Flat bumps on a horse's body may mean it has hives. There are many causes of equine hives. Food, medication, mosquitoes, even time of year can trigger them.
Radio interview source: Dr. Domenico Santoro, DVM, Dermatology, University of Illinois
If you see flat welts on your horse's body, chances are it has hives. Lesions can occur anywhere, but are most common on the neck, trunk, and legs. Sometimes they're itchy, sometimes they're not.
Domenico Santoro is a board-certified veterinary dermatologist at the University of Illinois. He says there are many reasons why a horse could break out in hives.
"They can go from allergies, or a change in temperature from cold to warm. It can be localized, like an ice cube on the skin can trigger hives," he says. "Or even auto-immune diseases can trigger hives."
Medications such as antibiotics, non-steroidal anti-inflammatory drugs, or topical agents can also be the culprit. Just like us, horses can have a seasonal reaction to pollen or molds.
Most of the time, hives will disappear on their own. But Santoro recommends calling your veterinarian, especially if the hives are still visible after 24-hours. In rare cases, the reaction can be life-threatening if the neck swells to where the horse has trouble breathing.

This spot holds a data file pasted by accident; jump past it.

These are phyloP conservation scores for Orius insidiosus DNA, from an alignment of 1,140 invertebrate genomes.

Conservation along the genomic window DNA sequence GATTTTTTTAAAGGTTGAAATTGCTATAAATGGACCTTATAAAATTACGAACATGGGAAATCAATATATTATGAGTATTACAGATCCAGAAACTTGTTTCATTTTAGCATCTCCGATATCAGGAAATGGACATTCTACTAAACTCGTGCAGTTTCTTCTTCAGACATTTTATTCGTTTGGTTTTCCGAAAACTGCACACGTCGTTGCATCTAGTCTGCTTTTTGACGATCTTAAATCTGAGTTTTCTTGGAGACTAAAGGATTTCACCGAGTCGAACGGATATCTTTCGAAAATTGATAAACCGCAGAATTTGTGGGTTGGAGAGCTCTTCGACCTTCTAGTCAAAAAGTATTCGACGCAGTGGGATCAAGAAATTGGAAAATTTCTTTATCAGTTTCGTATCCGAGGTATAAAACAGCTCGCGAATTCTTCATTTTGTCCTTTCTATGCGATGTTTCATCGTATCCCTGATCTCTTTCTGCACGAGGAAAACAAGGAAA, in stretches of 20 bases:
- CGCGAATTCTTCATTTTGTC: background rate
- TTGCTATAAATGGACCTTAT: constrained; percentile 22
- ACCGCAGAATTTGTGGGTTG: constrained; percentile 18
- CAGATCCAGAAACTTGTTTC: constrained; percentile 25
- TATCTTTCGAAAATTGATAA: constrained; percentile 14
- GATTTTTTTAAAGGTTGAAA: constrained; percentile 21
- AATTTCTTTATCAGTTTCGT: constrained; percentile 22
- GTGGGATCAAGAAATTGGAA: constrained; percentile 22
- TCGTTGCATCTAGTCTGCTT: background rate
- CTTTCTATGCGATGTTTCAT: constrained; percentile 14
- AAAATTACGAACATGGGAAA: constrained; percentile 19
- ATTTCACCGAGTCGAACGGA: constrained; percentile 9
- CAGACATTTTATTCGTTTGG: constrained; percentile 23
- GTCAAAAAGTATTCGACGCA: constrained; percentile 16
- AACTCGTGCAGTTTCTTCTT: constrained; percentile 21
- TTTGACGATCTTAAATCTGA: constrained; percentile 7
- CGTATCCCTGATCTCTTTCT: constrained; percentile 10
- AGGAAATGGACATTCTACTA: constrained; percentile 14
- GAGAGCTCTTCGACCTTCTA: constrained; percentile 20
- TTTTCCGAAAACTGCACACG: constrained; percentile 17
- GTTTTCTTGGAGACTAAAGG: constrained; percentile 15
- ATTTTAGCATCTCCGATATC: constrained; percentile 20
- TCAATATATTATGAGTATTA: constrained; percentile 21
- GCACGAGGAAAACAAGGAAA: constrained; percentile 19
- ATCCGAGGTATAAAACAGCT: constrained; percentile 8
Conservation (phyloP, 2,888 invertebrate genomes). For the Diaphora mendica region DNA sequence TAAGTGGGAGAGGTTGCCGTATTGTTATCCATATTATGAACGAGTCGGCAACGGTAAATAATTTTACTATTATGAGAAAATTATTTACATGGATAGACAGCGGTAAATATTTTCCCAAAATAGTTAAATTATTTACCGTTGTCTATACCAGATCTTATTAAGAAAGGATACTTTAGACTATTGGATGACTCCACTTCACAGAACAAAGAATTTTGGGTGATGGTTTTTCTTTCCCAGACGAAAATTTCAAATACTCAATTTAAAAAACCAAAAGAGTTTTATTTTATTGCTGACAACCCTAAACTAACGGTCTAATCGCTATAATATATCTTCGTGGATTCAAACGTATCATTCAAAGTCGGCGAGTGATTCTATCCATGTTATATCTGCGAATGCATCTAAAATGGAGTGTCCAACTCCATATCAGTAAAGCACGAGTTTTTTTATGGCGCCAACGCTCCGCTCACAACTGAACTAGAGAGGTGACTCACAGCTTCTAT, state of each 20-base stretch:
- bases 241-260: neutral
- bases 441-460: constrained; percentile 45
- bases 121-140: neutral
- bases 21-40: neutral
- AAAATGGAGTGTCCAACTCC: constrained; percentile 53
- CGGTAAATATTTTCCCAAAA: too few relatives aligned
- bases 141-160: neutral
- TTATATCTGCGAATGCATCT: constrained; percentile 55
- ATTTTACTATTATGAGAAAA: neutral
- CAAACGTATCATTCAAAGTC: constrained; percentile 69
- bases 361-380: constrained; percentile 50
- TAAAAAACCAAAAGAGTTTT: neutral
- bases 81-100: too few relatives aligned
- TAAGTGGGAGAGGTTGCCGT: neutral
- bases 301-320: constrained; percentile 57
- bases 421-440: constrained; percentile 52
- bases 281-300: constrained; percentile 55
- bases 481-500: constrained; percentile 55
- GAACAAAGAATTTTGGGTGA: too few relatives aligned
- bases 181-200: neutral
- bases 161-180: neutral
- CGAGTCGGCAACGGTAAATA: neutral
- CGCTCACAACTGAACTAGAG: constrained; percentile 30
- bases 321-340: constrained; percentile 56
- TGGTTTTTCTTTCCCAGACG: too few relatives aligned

The challenge is determining the cause of the hives, so it's important to have up-to-date medical records on your horse.
"To find out if the horse got medications right before the development of hives, or if the hives appear seasonally?," says Santoro. "Is it the first time, has it happened before? All those kinds of questions can help the clinician to find out what is the real problem for the horse."
If you find what's causing hives, remove it from the horse's environment. If no cause has been found and hives reoccur, the horse may need a skin biopsy or allergy testing.
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